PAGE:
In the Medium Term

Many factors could affect real estate investing in big cities over the next few years. The one that is top of mind is whether or not the COVID-19 virus will still be impeding everyday life or whether the virus will be completely tamed by vaccines and social distancing policies.

Commercial real estate investment could perform well if society returns to business as usual.
But even after a majority of offices, hotels and retailers begin reopening, it may be a little while before consumers and workers feel comfortable again to return, however, based on studies of various industries, it is likely that they will be back.

In New York City, only 15% of Manhattan office employees were estimated to have returned by the end of 2020, according to a survey by the Partnership for New York City. The survey indicated that 48% of employees expected to return to the office by July, and that 39% of those who return expect to work remotely at least 50% of the time. The biggest factor inhibiting a return to offices is the status of COVID-19, as 87% of employees cited the virus as their primary concern.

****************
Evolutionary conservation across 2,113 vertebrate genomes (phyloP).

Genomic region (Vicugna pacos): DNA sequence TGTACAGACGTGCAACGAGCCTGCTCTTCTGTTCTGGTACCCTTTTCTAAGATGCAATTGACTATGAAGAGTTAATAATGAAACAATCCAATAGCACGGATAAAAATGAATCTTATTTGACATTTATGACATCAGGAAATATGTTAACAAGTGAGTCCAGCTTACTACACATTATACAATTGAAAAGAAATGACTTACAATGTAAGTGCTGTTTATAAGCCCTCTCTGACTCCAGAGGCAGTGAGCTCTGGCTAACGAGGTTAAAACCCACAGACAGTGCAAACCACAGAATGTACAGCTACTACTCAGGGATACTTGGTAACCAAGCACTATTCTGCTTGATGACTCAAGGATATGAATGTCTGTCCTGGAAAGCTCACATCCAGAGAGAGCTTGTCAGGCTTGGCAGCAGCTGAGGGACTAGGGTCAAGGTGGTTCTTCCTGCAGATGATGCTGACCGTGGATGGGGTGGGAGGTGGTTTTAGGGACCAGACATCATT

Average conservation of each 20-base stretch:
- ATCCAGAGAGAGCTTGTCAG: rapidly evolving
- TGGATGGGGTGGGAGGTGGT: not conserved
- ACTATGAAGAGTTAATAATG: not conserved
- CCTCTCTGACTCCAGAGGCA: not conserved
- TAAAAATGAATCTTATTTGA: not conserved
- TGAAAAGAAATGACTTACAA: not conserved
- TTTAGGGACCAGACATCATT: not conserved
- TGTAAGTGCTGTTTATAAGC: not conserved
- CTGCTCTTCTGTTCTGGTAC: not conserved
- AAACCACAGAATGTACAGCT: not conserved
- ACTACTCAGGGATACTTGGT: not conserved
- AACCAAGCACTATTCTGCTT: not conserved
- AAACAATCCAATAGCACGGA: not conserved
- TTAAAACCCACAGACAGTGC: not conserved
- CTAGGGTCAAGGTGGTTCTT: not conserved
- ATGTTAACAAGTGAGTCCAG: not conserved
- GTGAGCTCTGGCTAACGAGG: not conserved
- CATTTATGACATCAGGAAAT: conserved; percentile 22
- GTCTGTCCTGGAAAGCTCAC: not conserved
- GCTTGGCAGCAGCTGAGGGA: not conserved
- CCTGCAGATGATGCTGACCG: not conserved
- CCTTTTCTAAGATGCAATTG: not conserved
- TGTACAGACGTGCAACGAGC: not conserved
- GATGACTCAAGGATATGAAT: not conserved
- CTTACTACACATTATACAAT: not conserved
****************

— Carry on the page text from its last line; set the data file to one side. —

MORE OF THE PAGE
New York City, as well as other cities, will find it difficult to return to normal without a resurgence in the retail sector. New York City’s retail workforce fell from 344,600 at the end of 2019 to 245,000 by April 2020, according to a recent report by the Office of the New York State Comptroller. It then bounced back to 309,000 in October as essential stores, like groceries and pharmacies, and retailers that aren’t brick-and-mortar (including online shopping), have seen growth during the pandemic. But other types of retailers, like clothing stores, have seen decreases and are expected to take longer to recover. That poses a problem for the recovery of big cities, as having vibrant retail stores adds to the attractiveness of living and working in an urban atmosphere. The report indicates that policies and federal funding, such as the Paycheck Protection Program, can support retail businesses to stay open and keep workers employed.